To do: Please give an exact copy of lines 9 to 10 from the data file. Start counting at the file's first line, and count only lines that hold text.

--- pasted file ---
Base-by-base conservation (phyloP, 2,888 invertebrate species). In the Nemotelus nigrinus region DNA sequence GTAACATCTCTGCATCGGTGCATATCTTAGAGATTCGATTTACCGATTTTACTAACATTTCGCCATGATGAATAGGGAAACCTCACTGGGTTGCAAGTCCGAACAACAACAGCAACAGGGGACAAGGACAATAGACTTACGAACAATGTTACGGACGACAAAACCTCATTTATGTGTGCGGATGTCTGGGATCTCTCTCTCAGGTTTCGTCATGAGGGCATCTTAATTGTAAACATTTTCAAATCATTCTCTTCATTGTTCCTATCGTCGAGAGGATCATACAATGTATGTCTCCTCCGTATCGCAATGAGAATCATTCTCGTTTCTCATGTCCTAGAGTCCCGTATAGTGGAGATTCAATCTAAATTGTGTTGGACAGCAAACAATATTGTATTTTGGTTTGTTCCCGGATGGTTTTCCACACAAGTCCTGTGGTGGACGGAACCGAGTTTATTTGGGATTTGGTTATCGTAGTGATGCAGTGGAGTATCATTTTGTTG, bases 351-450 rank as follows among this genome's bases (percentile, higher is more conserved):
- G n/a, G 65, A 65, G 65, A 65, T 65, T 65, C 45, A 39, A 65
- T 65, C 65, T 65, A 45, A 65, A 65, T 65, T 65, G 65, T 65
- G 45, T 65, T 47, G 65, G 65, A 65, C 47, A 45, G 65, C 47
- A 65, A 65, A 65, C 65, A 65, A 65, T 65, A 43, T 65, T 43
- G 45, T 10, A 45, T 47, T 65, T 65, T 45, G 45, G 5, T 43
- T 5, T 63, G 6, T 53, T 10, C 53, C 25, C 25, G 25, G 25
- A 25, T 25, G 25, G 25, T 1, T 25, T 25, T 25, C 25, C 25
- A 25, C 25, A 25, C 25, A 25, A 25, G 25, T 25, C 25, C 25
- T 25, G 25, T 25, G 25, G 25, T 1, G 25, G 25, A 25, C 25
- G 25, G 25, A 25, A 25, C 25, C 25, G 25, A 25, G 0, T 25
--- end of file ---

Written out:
- A 25, C 25, A 25, C 25, A 25, A 25, G 25, T 25, C 25, C 25
- T 25, G 25, T 25, G 25, G 25, T 1, G 25, G 25, A 25, C 25